You don’t have to be an expert to recognize the profound effects nature has on our bodies and spirits. Simply being outside in the fresh air and sunshine provides a sense of mental clarity and overall well-being. Nonetheless, experts have done significant research on our interaction with the natural world, recording the evidence of its many benefits.
“Seniors especially can benefit from interacting with nature through horticultural therapy. Planting and enjoying the results of a therapeutic garden is considered one of many proven, holistic treatments for those in need of rehabilitation and healing, stimulation, social engagement and more. Nancy Clanton, Community Relations Director at Tuscan Gardens® of Venetia Bay in Venice, FL, states, “Seniors experience remarkable benefits from connecting to the earth. The practice of planting flowers and vegetables, getting their hands dirty and watching their efforts turn into beautiful results gives them a sense of empowerment that too often vanishes with age.”
The Nature of Horticultural Therapy
According to the American Horticultural Therapy Association (AHTA), the benefits of horticultural therapy have been proven by time itself, with documented studies dating back to the nineteenth century. Today, the practice of gardening is often used for rehabilitation of lost skills, memory improvement, balance and muscle coordination, stress management and social connection.
Therapeutic gardens are becoming increasingly popular among senior living communities for their unique and comprehensive benefits. The AHTA describes a therapeutic garden as “a plant-dominated environment purposefully designed to facilitate interaction with the healing elements of nature.” With features such as easily accessible entrances and walking paths, raised planting beds and a sensory-oriented selection of plants with various colors, textures and fragrances, therapeutic gardens are well equipped to address the common needs most seniors face.
Benefits of Therapeutic Gardening
With age, we become more vulnerable to physical limitations, poor health and the difficult emotional struggles that accompany these changes. For this reason, therapeutic gardening blossoms as a welcome activity for independent seniors, as well as residents in assisted living communities.
An article published in the quarterly journal Psychiatry Investigation titled “What Is the Evidence to Support the Use of Therapeutic Gardens for the Elderly?,” by Mark B. Detweiler et al., gathered information from various studies to prove the benefits of therapeutic gardening. Highlights include:
- Physical Activity – Gardening is considered one of the best opportunities for seniors to get their exercise. Planting, daily pruning and watering and even just walking through a garden can help them stay physically well, promoting muscle movement, coordination, heart and lung health and flexibility.
- Pain Reduction – Spending time in nature can reduce how much people perceive pain. Detweiler et al. claims that the sensory stimulation provided in a natural setting can actually keep us from noticing unpleasant feelings, both physical and emotional. This offers a natural pain reliever for those suffering from chronic illnesses, long recoveries, joint pain, etc.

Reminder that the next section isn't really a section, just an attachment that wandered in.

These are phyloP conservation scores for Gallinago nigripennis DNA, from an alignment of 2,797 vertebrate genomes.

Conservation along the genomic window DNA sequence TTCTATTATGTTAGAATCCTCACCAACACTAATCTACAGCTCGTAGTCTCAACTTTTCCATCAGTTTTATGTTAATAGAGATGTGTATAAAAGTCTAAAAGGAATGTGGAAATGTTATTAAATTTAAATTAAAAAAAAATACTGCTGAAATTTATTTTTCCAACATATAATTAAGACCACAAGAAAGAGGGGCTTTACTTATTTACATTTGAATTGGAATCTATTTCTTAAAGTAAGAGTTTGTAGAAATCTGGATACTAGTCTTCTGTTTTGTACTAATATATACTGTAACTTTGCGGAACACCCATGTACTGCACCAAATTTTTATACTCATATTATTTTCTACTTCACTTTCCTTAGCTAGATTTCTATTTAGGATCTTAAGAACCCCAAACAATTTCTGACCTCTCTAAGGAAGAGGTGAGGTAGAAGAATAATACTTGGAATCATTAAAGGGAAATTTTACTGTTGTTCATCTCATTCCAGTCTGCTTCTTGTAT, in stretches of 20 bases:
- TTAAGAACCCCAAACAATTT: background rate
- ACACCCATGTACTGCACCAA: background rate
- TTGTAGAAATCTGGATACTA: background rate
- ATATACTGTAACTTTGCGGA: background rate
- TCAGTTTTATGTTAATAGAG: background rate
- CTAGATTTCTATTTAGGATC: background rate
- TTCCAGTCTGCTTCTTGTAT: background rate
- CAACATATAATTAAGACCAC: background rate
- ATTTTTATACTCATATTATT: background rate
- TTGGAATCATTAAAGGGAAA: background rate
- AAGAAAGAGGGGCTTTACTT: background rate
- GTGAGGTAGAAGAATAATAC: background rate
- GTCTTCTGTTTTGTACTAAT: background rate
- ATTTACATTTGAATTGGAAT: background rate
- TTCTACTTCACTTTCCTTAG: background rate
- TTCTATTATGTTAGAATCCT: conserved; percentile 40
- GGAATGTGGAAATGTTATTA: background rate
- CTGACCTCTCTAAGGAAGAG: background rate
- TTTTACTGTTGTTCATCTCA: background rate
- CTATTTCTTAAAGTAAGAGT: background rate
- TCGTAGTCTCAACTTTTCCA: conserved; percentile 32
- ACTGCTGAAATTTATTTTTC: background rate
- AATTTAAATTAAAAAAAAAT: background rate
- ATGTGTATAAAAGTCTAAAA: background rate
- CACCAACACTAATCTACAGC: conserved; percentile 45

Studies have shown that patients recovering from surgery not only need less medicinal pain relief, but also recover much faster when given access to nature. Simply bringing plants into the hospital room was enough to provide these benefits.
- Improved Attention – Therapeutic gardening can help improve attention span and the ability to concentrate. Being engulfed by the colors, textures, smells and sounds in a garden stimulates our involuntary attention, which allows the mind to wander and clear itself without causing fatigue or stress. Using involuntary attention reserves the mind’s energy and helps us pay “voluntary” attention when we need to concentrate.
- Reduced Stress – Studies show that being in nature can improve how our bodies react to stress. Seniors suffering from stressors such as health concerns, mobility problems, loneliness and grief can benefit greatly from spending time in a garden. Nature provides a sense of calm and reassurance through growing things and pleasant surroundings.
- Empowerment – Working in a garden can give seniors a sense of control in their lives. For many, aging involves increased dependence on others, which can impact their self-esteem. However, tending to living things gives seniors independence, knowing that their actions can make things grow. They can watch as their flowers bloom or their tomatoes ripen and enjoy a feeling of accomplishment in what they’ve done.
- Socialization – Gardens are wonderful tools for building a strong community. For example, residents of an assisted living community gardening together have so many opportunities for connection, especially since their garden gives them both literal and figurative common ground! Flowers, herbs and vegetables that they grow can be shared among the community, connecting residents to caregivers, cooks, visitors and each other.
A Culture of Growth and Connection
“At Tuscan Gardens® of Venetia Bay, residents enjoy elegant surroundings full of natural beauty,” says Nancy. “From tall windows that add sunlight to every room to enchanting walking paths and gardens, everyone has the chance to interact with nature and experience its benefits however they choose.
“Our community places a strong emphasis on engagement, providing our residents with all the resources they need to live well. Gardening is among the many activities we offer as part of our Signature Life Enrichment programs, and residents enjoy contributing to our community’s beautiful setting – and to the delicious meals prepared in our Tuscan Kitchen!
“Our very name encourages all of us to enjoy the beauty, engagement and well-being that a garden can give.”